Realities Of Our War With Terrorists
Wednesday - October 10, 2007
Although we may not have planned it as such, Iraq - for now - has become the centerpiece of our war against Islamic jihad.
Al Qaida, our primary adversary, has admitted as much, and made it so by recruiting and training terrorists specifically to fight in Iraq. Although neither may ever be a perfect democracy, a free and sovereign Iraq and a free and sovereign Afghanistan, both friendly to America, would be al Qaida’s worst nightmare. The long-term military and economic presence of the U.S. and our coalition allies - with as light a footprint as possible - in these two countries is essential to moderating the anti-Western Islamic fanaticism in the Middle East, both by example and simple military presence.
Of course, al Qaida’s focus on its own back yard distracts it from focusing on our front yard. Contrarily, any premature withdrawal from either country (defeat) will surly lead to our worst nightmare.
Although it would be a major psychological victory to get him, the capture of Osama Bin Laden becomes less important with time. Isolated in the rugged northwestern mountains of Pakistan, his practical leadership has been marginalized to an occasional videotape. And, inevitably, some Pakistani Judas will be unable to resist the $25 million reward on Bin Laden’s head. Contrary to the shallow “strategy” touted by Democratic president wannabe Barak Obama, pulling our troops from Iraq to attack OBL’s lair in Pakistan would not only jeopardize our progress in Iraq, but certainly undermine the political stability of our essential ally, Pakistan’s President Musharraf, whose imminent re-election is far from certain. And a politically unstable, nuclear-armed Pakistan would be in no one’s best interest, least of all ours. When dealing with the Middle East, nothing is simple.
* And speaking of political stability, we must not be sucked in by the forked tongue of Iran’s president, Mahmoud Ahmadinejad, when he tells the world a stable Iraq would be in Iran’s best interest. Nothing is more stable than a dictatorship, and what he sees for Iraq is a mirror image of the Islamic dictatorship he and the Mullahs have imposed upon the people of Iran. Iran’s direct sponsorship and material support of Hezbollah and Hamas that, along with al Qaida, are the leading terrorist organizations in the Middle East, are well-documented, as are Iran’s increased training and support of terrorist fighters filtering into Iraq. Ahmadinejad has openly asserted that the political vacuum left in Iraq after any premature withdrawal of American troops would be gladly filled by Iran. For those who continually encourage diplomacy with Iran as a part of our Iraq strategy, under the present circumstances one might as well advocate negotiating with a basket of cobras.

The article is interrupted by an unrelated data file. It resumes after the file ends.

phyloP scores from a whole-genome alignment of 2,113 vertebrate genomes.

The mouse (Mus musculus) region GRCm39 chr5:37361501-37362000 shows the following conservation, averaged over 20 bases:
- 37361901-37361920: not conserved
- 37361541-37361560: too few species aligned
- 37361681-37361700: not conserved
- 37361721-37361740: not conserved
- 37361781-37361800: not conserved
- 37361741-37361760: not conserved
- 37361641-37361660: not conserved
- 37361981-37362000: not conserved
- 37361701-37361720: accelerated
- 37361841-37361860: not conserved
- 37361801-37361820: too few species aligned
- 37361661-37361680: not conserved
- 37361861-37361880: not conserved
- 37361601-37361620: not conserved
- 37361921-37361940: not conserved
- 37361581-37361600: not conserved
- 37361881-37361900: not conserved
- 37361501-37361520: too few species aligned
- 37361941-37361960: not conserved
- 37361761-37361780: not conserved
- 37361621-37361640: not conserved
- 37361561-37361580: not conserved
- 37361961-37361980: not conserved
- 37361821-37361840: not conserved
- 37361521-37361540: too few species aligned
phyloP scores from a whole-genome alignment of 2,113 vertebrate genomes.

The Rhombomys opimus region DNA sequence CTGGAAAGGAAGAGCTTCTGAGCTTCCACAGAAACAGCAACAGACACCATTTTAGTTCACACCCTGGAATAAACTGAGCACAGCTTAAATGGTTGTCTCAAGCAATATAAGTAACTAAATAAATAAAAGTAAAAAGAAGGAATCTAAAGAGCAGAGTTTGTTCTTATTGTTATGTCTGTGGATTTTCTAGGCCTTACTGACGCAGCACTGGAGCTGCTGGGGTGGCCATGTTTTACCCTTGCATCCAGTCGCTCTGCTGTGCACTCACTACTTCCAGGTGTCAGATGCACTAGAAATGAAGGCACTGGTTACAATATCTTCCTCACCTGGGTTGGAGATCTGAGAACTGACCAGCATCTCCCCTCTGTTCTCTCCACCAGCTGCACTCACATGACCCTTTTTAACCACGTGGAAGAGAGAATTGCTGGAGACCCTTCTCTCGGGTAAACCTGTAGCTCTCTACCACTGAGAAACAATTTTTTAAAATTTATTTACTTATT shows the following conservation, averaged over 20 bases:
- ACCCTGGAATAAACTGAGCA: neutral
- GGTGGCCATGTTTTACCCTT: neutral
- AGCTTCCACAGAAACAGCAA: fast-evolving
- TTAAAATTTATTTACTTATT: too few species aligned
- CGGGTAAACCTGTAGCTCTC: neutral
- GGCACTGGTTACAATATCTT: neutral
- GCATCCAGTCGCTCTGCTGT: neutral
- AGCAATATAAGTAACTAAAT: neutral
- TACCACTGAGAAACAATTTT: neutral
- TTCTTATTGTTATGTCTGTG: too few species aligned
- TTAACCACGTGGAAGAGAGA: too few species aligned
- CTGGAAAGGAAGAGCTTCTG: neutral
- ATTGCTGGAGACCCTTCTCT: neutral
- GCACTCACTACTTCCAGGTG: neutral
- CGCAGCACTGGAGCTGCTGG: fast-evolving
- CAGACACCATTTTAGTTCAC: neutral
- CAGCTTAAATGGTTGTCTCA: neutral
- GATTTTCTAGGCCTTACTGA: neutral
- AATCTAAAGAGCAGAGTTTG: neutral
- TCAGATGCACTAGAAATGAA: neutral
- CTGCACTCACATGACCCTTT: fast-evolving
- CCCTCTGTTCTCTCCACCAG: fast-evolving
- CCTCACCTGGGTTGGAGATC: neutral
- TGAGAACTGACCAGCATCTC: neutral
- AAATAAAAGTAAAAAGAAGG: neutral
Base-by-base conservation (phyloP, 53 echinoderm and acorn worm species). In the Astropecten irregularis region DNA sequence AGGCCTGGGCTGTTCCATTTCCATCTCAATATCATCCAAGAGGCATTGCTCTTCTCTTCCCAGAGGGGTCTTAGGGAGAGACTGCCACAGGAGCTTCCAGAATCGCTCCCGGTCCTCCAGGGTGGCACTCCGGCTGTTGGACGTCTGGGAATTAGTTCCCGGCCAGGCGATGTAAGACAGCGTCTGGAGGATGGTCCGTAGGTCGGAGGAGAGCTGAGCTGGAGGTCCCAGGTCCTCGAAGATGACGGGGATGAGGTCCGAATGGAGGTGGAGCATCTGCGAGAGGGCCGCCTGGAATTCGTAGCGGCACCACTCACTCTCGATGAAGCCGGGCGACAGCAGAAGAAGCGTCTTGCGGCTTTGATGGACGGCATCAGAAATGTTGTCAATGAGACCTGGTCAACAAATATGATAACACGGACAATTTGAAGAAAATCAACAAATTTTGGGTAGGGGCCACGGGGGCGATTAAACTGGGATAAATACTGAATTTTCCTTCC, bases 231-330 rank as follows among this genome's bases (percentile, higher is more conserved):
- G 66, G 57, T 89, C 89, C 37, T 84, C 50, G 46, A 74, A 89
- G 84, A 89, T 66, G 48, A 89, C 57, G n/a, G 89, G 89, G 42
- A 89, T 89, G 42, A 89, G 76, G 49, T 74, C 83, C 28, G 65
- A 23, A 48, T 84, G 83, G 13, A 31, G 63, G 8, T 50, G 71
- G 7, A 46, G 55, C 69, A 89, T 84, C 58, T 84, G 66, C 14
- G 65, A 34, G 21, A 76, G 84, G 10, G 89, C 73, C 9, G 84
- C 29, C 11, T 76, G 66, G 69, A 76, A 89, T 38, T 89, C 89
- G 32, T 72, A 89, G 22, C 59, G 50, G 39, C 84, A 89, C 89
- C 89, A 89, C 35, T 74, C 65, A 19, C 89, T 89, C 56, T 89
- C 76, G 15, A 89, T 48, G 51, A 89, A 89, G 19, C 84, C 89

* Speaker of the House Nancy Pelosi recently lamented the “waste” of American lives in “Bush’s war” in Iraq, and asked “When will it all end?” It seems to me the best judges of “wasted” lives are the men and women whose lives she claims are being wasted. Based upon their feedback, they see on a daily basis, up-close and personal, the true nature of our enemy, and they understand both the short-and long-term consequences of defeat in Iraq. To a man and woman, many volunteering for second and third tours, they are dedicated to victory. And when will it all end? Maybe never in our lifetimes. Victory may only be measurable by the lengths of time between major attacks on our homeland, and by that measure we are doing pretty well, but the price is the lives of our military men and women. A “waste”? The attacks of Sept. 11, 2001 were a dramatic escalation of a proactive Islamic jihad that has been seething openly for the past 30 years. We must realize we are facing an implacable enemy that loves death more than life, and that we are in a fight for our lives and those of our children and grandchildren. But if we take responsibility for it now and do everything we need to win, we can minimize the impact on those precious future generations.
* All terrorists are “civilians.”
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